Meanwhile, Tribune Tower rose on the east side of Michigan Avenue as a new home for the Chicago Tribune following an international architecture competition. John Meade Howells and Raymond Hood won the contest with a neo-Gothic tower with buttresses at the peak. Stones taken from landmarks from the Taj Mahal and Angkor Wat to the Alamo and Lincoln’s tomb were embedded in the exterior of the building at the request of Tribune owner and publisher Robert R. McCormick.
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Tribune Tower was completed in 1925.
The Roaring ’20s also saw the addition of the Allerton Hotel – completed in 1924; the InterContinental Chicago hotel that began life as the Medinah Athletic Club – completed in 1929; the Palmolive Building, also known for many years as the Playboy Building and also completed in 1929; and the Drake Hotel, completed in 1920.
The booming expansion of North Michigan Avenue was cut short when the Great Depression began in 1929. But in 1947, with a new boom beginning following World War II, real estate developer Arthur Rubloff launched a new campaign to revitalize North Michigan Avenue with both new development and renovations.
It was Rubloff who gave the 13-block stretch of North Michigan Avenue from the river to Oak Street/Lake Shore Drive the name the Magnificent Mile.
In 1965, construction began on what remains the tallest building on the Magnificent Mile – which for generations of Chicagoans has stood sentry at the front of the skyline when looking south from any north lakefront beach or heading downtown on Lake Shore Drive. The John Hancock Center was completed in 1969 between Delaware and Chestnut streets – with its distinctive X-shaped bracing across its trapezoidal frame, and its pair of broadcast antenna spires at the peak.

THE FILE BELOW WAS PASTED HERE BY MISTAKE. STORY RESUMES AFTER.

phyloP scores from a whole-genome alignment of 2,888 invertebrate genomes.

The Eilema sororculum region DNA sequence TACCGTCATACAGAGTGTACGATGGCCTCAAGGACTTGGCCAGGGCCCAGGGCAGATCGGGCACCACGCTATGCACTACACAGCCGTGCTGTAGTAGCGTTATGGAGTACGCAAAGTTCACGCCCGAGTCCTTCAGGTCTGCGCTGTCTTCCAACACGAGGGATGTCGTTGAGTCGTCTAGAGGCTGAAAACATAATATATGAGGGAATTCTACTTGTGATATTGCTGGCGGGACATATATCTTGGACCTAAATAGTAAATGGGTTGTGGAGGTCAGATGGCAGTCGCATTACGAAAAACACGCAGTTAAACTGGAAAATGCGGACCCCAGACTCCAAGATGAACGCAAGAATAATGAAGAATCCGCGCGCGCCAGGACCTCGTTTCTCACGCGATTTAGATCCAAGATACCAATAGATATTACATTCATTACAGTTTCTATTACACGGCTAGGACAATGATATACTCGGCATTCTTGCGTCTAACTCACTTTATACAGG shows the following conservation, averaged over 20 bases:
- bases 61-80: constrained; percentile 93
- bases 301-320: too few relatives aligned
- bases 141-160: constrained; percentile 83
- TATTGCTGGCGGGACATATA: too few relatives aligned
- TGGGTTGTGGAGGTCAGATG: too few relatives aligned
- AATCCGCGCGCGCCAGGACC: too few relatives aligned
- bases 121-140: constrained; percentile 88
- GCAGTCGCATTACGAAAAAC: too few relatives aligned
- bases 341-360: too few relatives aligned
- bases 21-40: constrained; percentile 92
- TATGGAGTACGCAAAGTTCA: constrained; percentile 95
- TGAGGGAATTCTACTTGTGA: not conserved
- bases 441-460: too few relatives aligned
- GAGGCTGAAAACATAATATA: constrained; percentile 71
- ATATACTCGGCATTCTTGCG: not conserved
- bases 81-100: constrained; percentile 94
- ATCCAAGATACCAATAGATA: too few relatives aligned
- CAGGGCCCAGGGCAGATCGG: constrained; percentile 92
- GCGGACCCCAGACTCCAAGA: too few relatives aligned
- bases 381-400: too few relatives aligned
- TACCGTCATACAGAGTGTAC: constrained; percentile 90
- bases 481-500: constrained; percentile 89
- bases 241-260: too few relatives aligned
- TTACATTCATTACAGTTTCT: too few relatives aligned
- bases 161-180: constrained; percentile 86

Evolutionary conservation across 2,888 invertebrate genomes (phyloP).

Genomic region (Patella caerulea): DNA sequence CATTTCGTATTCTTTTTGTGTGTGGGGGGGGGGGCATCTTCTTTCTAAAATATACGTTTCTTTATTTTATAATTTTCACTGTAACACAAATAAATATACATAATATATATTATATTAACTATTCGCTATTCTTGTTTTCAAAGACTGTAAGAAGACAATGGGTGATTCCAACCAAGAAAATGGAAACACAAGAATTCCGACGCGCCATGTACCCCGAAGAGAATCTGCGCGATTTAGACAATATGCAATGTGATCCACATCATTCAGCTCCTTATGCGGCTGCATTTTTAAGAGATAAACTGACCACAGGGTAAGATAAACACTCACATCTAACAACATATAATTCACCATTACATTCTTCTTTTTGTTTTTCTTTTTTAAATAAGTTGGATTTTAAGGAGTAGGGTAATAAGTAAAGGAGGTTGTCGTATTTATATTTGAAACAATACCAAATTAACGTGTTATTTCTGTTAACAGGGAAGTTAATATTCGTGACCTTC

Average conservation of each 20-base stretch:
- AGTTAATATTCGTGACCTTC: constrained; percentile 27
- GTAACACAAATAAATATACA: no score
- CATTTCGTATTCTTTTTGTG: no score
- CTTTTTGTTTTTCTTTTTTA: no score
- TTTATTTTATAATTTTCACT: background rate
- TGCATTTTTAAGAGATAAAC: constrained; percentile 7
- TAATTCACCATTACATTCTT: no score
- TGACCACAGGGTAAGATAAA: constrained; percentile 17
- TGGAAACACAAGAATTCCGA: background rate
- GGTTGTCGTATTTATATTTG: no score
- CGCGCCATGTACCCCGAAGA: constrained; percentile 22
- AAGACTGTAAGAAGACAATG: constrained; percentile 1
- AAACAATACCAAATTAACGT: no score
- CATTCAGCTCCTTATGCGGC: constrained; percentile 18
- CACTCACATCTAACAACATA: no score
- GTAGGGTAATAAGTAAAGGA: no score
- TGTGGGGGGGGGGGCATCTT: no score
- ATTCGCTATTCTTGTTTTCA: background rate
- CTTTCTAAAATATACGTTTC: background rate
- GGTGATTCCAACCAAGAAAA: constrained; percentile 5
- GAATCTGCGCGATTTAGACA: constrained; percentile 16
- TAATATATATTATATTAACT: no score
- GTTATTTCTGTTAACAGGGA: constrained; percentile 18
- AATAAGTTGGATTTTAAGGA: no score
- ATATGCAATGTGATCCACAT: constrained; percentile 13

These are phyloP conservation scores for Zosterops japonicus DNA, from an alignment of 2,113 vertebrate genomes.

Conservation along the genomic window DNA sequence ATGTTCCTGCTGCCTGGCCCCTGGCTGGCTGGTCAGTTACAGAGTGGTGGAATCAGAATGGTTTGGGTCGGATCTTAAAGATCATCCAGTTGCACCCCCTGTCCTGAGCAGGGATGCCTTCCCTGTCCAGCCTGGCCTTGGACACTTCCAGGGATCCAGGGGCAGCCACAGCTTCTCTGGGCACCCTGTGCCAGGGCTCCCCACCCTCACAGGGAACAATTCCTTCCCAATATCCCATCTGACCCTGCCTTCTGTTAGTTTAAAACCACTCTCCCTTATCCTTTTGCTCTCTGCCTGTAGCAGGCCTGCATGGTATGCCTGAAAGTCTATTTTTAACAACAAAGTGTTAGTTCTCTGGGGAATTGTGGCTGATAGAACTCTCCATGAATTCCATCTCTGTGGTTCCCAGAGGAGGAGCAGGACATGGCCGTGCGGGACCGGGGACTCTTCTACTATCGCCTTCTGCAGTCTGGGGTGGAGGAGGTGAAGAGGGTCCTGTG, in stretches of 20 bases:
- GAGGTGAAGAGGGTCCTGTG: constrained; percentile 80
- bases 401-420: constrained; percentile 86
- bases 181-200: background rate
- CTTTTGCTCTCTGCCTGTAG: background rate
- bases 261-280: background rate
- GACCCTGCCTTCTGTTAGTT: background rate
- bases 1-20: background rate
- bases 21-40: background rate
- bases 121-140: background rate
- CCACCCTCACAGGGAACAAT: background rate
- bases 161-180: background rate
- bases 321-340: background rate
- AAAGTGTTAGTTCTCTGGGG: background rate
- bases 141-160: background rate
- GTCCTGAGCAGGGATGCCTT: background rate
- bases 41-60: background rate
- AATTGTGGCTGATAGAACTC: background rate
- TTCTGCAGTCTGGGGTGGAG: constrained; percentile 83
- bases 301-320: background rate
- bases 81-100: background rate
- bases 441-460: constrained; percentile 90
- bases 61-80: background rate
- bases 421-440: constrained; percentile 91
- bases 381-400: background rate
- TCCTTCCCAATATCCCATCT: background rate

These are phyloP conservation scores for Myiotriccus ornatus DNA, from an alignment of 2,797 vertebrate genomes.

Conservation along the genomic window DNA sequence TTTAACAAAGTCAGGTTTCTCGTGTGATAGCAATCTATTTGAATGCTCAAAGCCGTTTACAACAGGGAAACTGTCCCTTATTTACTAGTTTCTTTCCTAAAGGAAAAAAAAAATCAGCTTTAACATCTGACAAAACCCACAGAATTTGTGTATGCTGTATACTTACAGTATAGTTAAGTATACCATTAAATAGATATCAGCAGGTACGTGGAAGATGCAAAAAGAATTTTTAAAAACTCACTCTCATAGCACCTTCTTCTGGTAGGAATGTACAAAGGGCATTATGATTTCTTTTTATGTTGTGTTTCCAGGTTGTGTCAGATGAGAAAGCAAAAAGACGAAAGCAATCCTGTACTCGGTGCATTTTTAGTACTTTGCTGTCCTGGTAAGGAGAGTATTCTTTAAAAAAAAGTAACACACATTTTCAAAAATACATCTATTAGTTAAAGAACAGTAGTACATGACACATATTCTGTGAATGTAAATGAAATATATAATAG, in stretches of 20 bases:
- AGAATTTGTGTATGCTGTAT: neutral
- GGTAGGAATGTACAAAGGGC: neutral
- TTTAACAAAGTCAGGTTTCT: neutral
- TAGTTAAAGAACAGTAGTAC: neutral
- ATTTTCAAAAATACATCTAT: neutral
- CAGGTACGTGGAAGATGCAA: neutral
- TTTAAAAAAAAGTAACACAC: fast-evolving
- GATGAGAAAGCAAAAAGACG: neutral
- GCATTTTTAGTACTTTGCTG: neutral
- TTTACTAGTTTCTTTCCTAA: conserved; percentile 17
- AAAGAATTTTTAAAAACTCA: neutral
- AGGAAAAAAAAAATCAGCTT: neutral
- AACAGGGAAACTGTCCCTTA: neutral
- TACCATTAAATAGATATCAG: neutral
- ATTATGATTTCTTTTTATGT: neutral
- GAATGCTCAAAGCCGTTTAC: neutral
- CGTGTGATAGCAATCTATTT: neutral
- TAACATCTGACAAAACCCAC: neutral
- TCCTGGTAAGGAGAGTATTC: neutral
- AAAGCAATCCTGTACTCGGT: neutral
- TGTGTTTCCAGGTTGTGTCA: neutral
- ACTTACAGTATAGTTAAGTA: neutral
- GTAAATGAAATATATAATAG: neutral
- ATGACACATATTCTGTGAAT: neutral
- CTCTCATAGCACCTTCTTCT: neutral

The John Hancock Center is now officially known by its address of 875 N. Michigan Ave., but is rarely called anything other than its old name or its nickname, “Big John.” It houses both residences and commercial space and is world famous for its 360 Chicago observatory and its Signature Room restaurant on the 95th floor.
Just south of Big John, Water Tower Place with is gray marble façade opened in 1976 as the first urban vertical mall in the country, the Magnificent Mile website noted.
The One Magnificent Mile tower at the north end of the Mag Mile was completed in 1983. The 900 North Michigan building, with its Bloomingdale’s store and its four turrets on each corner of the roof, followed in 1988. New hotels, residences, and retailers gave the Mag Mile regular facelifts through the 1990s and 2000s.
And with 2019 soon to wrap up, the evolution of the Magnificent Mile presses on. The Chicago Tribune has sold the Tribune Tower and moved on to One Prudential Plaza, while the Tribune Tower is being redeveloped as luxury condos.
And in the former Crate & Barrel building at 646 N. Michigan Ave. – opened in 1990 – the Chicago Starbucks Reserve Roastery, and the world’s largest Starbucks, opens Friday. Meanwhile, the Mag Mile website notes, other new tenants continue to move in and keep the Mag Mile fresh, and Chicagoans and tourists alike flock to the grand promenade for the BMO Harris Bank Magnificent Mile Lights Festival.